The inventor of CorningWare, Donald Stookey ’37, died Nov. 4.
He described the discovery in an interview with The Gazette (Cedar Rapids, Iowa). While conducting research in his lab in 1952, he put some photosensitive glass into the furnace to heat it to 600 degrees. When he returned the gauge was stuck on 900 degrees.
“I saw the glass was intact and had turned a milky white. I grabbed some tongs to get it out as fast as I could, but the glass slipped and fell to the floor. The thing bounced and didn’t break.” Within a year, Corning Glass was selling CorningWare dishes.
After graduating from Coe College, Stookey attended Lafayette and received a master’s degree in chemistry. He earned a doctorate in chemistry from Massachusetts Institute of Technology.
Stookey was elected to the National Academy of Engineering in 1977, awarded the National Medal of Technology in 1986, and inducted into the National Inventors Hall of Fame in 2010.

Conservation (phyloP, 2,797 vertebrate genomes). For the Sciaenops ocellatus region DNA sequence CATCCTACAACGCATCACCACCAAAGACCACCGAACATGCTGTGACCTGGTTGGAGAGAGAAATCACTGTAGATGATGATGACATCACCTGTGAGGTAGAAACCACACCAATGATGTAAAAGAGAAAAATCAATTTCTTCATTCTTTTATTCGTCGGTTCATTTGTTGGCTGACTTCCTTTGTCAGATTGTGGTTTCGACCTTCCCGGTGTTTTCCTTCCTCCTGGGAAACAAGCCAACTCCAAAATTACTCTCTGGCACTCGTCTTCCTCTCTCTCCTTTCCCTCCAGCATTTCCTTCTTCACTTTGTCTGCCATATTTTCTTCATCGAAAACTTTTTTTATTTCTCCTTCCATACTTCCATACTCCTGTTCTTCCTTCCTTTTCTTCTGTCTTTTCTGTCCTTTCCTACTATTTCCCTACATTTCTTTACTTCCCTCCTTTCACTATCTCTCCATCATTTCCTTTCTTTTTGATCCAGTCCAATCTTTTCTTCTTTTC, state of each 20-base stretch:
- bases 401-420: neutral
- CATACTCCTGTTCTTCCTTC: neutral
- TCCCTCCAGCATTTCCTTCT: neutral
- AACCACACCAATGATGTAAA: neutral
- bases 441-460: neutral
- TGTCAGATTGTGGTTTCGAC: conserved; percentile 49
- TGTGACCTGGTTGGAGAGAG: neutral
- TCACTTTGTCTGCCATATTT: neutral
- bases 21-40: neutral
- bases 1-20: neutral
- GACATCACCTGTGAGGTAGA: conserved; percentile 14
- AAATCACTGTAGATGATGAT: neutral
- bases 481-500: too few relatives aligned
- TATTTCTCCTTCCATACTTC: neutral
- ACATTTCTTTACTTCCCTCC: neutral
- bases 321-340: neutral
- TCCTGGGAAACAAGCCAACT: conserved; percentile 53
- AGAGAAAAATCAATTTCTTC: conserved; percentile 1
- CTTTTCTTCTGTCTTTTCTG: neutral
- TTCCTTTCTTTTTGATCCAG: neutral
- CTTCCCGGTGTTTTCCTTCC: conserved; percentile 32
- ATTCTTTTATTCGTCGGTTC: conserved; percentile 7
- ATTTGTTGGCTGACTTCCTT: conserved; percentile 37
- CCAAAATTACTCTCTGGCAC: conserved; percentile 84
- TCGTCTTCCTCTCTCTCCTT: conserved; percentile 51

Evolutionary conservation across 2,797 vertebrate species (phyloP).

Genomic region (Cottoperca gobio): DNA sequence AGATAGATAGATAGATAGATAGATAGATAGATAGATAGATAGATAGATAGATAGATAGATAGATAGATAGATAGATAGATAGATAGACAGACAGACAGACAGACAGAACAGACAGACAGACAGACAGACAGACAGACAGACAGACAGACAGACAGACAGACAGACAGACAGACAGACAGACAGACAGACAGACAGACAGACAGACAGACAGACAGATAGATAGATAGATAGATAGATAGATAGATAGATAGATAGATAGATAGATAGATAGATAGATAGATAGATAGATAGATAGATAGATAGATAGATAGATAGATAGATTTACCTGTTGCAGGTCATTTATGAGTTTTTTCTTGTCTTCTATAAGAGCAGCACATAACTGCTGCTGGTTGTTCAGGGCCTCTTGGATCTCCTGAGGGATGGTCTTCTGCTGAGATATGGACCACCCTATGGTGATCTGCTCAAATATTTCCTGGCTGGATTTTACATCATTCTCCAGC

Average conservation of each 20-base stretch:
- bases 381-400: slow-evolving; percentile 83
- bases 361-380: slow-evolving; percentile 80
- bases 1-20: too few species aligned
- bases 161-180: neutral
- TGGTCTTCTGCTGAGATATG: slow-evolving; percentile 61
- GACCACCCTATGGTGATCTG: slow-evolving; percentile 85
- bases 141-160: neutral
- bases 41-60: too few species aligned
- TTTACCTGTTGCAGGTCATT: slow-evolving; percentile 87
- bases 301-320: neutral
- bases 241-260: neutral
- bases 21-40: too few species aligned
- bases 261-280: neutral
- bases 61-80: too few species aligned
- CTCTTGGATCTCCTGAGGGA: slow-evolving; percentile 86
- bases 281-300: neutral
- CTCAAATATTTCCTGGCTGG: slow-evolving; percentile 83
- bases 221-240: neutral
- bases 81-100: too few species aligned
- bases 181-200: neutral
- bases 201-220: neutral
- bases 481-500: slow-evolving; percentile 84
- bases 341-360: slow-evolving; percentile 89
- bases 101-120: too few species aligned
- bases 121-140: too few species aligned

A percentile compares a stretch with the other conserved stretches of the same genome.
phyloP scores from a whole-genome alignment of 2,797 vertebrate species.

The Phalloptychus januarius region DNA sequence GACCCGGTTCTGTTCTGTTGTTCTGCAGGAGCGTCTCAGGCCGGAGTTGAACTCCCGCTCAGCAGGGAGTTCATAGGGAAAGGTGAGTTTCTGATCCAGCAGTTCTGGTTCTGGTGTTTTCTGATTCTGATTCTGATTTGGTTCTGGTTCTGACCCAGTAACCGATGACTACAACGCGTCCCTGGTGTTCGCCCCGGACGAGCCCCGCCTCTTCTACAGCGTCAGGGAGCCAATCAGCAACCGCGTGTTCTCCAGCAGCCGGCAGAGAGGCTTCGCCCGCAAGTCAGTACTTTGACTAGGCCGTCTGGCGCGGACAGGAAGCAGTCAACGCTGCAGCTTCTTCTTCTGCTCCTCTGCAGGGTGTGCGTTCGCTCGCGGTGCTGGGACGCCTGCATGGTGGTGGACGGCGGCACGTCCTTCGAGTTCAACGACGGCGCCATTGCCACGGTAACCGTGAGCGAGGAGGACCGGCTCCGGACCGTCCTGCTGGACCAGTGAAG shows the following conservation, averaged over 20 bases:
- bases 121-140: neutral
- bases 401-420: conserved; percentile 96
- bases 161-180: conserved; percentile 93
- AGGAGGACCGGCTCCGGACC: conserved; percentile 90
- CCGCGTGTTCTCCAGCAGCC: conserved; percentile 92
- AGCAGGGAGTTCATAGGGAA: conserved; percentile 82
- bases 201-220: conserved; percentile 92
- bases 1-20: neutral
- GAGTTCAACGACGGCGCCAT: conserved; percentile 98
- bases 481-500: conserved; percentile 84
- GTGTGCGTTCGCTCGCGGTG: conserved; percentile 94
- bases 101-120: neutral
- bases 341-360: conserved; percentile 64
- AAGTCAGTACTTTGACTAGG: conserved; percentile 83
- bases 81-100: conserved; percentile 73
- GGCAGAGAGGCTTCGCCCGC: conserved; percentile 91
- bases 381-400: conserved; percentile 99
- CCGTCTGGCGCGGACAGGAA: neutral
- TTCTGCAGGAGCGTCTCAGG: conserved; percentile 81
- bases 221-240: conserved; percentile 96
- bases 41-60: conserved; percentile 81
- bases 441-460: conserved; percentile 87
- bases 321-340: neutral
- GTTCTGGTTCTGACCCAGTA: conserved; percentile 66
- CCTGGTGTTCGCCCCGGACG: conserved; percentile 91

Arch Moore ’45, former governor of West Virginia and the only one to serve three terms, died Jan. 7, one day after his daughter, U.S. Sen. Shelley Moore Capito, R-W.Va., was sworn into office.
Moore attended Lafayette before serving in the Army in World War II. He rose to the rank of sergeant and was awarded a Bronze Star and Purple Heart. He received his law degree from West Virginia University and joined the family firm.
He was elected governor in 1968, 1972, and 1984. His tenure was notable for road- and bridge-building projects, pay raises for teachers, and improved benefits for welfare recipients.
But he also faced challenges such as a nationwide coal strike, a bloody prison riot, and the deaths of 125 people in the collapse of a coal waste dam on Buffalo Creek.